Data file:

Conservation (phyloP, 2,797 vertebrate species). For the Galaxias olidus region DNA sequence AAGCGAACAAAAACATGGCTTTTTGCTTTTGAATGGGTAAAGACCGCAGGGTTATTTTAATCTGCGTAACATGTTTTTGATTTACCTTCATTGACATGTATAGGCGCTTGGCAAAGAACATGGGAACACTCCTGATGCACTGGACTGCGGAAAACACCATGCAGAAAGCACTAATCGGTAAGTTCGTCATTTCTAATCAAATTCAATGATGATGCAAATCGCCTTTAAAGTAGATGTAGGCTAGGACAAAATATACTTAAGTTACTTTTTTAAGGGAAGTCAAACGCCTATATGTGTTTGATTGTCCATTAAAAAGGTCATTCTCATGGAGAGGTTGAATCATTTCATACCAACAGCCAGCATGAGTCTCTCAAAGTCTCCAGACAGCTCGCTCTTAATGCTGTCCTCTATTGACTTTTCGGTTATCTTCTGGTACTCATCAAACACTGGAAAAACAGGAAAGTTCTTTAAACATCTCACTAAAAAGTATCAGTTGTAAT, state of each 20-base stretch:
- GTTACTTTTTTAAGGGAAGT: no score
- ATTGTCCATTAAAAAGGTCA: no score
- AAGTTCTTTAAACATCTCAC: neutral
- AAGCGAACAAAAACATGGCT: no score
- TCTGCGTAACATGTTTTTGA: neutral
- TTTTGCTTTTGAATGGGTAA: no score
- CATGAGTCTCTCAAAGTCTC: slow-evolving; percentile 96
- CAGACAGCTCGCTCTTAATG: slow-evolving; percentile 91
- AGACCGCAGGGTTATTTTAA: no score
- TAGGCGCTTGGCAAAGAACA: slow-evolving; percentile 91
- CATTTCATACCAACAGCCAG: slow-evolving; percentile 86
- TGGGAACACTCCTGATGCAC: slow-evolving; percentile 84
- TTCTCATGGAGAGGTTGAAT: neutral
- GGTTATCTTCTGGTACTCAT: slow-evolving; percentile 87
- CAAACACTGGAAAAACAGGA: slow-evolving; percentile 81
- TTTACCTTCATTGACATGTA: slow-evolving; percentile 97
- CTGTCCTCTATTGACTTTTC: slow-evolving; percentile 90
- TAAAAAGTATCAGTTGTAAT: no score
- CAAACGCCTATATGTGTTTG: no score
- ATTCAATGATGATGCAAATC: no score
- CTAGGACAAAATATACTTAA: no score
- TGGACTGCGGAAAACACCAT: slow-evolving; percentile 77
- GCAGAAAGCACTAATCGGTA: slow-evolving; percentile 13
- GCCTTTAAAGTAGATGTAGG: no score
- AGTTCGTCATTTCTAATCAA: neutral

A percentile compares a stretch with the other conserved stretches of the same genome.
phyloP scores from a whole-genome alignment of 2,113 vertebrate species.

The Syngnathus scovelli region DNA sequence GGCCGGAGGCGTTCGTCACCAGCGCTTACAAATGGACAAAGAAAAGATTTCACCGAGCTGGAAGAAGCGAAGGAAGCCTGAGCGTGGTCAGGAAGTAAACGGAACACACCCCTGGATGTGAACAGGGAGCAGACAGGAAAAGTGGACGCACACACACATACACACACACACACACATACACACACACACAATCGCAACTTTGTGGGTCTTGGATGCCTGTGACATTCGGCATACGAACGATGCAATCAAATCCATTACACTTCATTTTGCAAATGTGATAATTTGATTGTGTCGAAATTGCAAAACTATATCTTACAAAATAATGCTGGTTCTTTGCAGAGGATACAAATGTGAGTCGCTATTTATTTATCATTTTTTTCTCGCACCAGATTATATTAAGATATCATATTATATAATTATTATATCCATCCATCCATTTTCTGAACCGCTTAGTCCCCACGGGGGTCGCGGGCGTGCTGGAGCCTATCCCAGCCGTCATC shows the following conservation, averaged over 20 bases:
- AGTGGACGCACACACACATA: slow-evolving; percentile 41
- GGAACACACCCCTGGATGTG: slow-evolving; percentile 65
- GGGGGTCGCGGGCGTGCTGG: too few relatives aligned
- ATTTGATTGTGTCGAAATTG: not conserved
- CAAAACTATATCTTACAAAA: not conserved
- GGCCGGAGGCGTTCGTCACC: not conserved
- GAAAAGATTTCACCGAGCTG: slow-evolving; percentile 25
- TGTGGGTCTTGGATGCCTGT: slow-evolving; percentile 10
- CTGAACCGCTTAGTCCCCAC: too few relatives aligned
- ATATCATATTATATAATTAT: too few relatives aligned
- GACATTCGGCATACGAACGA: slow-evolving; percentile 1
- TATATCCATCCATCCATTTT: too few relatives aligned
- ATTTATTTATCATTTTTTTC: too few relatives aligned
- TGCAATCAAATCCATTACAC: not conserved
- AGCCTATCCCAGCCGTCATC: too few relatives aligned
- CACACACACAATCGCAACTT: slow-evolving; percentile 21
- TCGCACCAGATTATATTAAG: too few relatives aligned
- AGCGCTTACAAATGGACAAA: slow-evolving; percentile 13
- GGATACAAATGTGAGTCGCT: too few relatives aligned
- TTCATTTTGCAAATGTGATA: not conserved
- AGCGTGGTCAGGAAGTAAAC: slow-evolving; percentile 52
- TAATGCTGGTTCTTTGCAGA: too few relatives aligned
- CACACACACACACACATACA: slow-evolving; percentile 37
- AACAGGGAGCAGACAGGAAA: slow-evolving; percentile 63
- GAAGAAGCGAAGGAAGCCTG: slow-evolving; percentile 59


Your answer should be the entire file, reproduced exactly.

Conservation (phyloP, 2,797 vertebrate species). For the Galaxias olidus region DNA sequence AAGCGAACAAAAACATGGCTTTTTGCTTTTGAATGGGTAAAGACCGCAGGGTTATTTTAATCTGCGTAACATGTTTTTGATTTACCTTCATTGACATGTATAGGCGCTTGGCAAAGAACATGGGAACACTCCTGATGCACTGGACTGCGGAAAACACCATGCAGAAAGCACTAATCGGTAAGTTCGTCATTTCTAATCAAATTCAATGATGATGCAAATCGCCTTTAAAGTAGATGTAGGCTAGGACAAAATATACTTAAGTTACTTTTTTAAGGGAAGTCAAACGCCTATATGTGTTTGATTGTCCATTAAAAAGGTCATTCTCATGGAGAGGTTGAATCATTTCATACCAACAGCCAGCATGAGTCTCTCAAAGTCTCCAGACAGCTCGCTCTTAATGCTGTCCTCTATTGACTTTTCGGTTATCTTCTGGTACTCATCAAACACTGGAAAAACAGGAAAGTTCTTTAAACATCTCACTAAAAAGTATCAGTTGTAAT, state of each 20-base stretch:
- GTTACTTTTTTAAGGGAAGT: no score
- ATTGTCCATTAAAAAGGTCA: no score
- AAGTTCTTTAAACATCTCAC: neutral
- AAGCGAACAAAAACATGGCT: no score
- TCTGCGTAACATGTTTTTGA: neutral
- TTTTGCTTTTGAATGGGTAA: no score
- CATGAGTCTCTCAAAGTCTC: slow-evolving; percentile 96
- CAGACAGCTCGCTCTTAATG: slow-evolving; percentile 91
- AGACCGCAGGGTTATTTTAA: no score
- TAGGCGCTTGGCAAAGAACA: slow-evolving; percentile 91
- CATTTCATACCAACAGCCAG: slow-evolving; percentile 86
- TGGGAACACTCCTGATGCAC: slow-evolving; percentile 84
- TTCTCATGGAGAGGTTGAAT: neutral
- GGTTATCTTCTGGTACTCAT: slow-evolving; percentile 87
- CAAACACTGGAAAAACAGGA: slow-evolving; percentile 81
- TTTACCTTCATTGACATGTA: slow-evolving; percentile 97
- CTGTCCTCTATTGACTTTTC: slow-evolving; percentile 90
- TAAAAAGTATCAGTTGTAAT: no score
- CAAACGCCTATATGTGTTTG: no score
- ATTCAATGATGATGCAAATC: no score
- CTAGGACAAAATATACTTAA: no score
- TGGACTGCGGAAAACACCAT: slow-evolving; percentile 77
- GCAGAAAGCACTAATCGGTA: slow-evolving; percentile 13
- GCCTTTAAAGTAGATGTAGG: no score
- AGTTCGTCATTTCTAATCAA: neutral

A percentile compares a stretch with the other conserved stretches of the same genome.
phyloP scores from a whole-genome alignment of 2,113 vertebrate species.

The Syngnathus scovelli region DNA sequence GGCCGGAGGCGTTCGTCACCAGCGCTTACAAATGGACAAAGAAAAGATTTCACCGAGCTGGAAGAAGCGAAGGAAGCCTGAGCGTGGTCAGGAAGTAAACGGAACACACCCCTGGATGTGAACAGGGAGCAGACAGGAAAAGTGGACGCACACACACATACACACACACACACACATACACACACACACAATCGCAACTTTGTGGGTCTTGGATGCCTGTGACATTCGGCATACGAACGATGCAATCAAATCCATTACACTTCATTTTGCAAATGTGATAATTTGATTGTGTCGAAATTGCAAAACTATATCTTACAAAATAATGCTGGTTCTTTGCAGAGGATACAAATGTGAGTCGCTATTTATTTATCATTTTTTTCTCGCACCAGATTATATTAAGATATCATATTATATAATTATTATATCCATCCATCCATTTTCTGAACCGCTTAGTCCCCACGGGGGTCGCGGGCGTGCTGGAGCCTATCCCAGCCGTCATC shows the following conservation, averaged over 20 bases:
- AGTGGACGCACACACACATA: slow-evolving; percentile 41
- GGAACACACCCCTGGATGTG: slow-evolving; percentile 65
- GGGGGTCGCGGGCGTGCTGG: too few relatives aligned
- ATTTGATTGTGTCGAAATTG: not conserved
- CAAAACTATATCTTACAAAA: not conserved
- GGCCGGAGGCGTTCGTCACC: not conserved
- GAAAAGATTTCACCGAGCTG: slow-evolving; percentile 25
- TGTGGGTCTTGGATGCCTGT: slow-evolving; percentile 10
- CTGAACCGCTTAGTCCCCAC: too few relatives aligned
- ATATCATATTATATAATTAT: too few relatives aligned
- GACATTCGGCATACGAACGA: slow-evolving; percentile 1
- TATATCCATCCATCCATTTT: too few relatives aligned
- ATTTATTTATCATTTTTTTC: too few relatives aligned
- TGCAATCAAATCCATTACAC: not conserved
- AGCCTATCCCAGCCGTCATC: too few relatives aligned
- CACACACACAATCGCAACTT: slow-evolving; percentile 21
- TCGCACCAGATTATATTAAG: too few relatives aligned
- AGCGCTTACAAATGGACAAA: slow-evolving; percentile 13
- GGATACAAATGTGAGTCGCT: too few relatives aligned
- TTCATTTTGCAAATGTGATA: not conserved
- AGCGTGGTCAGGAAGTAAAC: slow-evolving; percentile 52
- TAATGCTGGTTCTTTGCAGA: too few relatives aligned
- CACACACACACACACATACA: slow-evolving; percentile 37
- AACAGGGAGCAGACAGGAAA: slow-evolving; percentile 63
- GAAGAAGCGAAGGAAGCCTG: slow-evolving; percentile 59